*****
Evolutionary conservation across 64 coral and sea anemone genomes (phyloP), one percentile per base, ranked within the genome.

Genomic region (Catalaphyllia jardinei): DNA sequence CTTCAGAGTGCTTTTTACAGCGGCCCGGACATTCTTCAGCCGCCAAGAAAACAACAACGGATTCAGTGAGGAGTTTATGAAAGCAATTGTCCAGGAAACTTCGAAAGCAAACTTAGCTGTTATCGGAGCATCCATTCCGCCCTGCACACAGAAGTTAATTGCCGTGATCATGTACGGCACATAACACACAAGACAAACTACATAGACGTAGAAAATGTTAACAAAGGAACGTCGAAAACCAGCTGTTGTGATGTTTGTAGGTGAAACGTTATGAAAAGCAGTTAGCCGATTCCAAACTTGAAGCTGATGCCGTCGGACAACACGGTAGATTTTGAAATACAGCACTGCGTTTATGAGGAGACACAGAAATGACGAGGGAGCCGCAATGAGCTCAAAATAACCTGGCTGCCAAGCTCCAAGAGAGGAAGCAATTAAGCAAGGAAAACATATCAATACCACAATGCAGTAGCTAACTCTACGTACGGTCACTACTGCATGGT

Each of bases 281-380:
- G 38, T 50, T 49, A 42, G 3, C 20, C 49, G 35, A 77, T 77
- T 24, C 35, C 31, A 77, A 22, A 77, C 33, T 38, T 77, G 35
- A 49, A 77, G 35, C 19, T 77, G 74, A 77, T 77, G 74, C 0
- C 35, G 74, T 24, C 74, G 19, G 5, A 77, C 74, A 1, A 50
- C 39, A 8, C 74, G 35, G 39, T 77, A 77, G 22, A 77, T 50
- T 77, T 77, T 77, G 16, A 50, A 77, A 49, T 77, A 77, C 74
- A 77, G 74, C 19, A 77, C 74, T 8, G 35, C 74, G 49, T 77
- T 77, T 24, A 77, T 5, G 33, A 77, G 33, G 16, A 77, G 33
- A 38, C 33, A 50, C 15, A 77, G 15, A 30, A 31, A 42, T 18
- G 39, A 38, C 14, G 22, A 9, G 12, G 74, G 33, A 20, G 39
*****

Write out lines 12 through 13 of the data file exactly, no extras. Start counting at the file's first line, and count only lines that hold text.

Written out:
- A 38, C 33, A 50, C 15, A 77, G 15, A 30, A 31, A 42, T 18
- G 39, A 38, C 14, G 22, A 9, G 12, G 74, G 33, A 20, G 39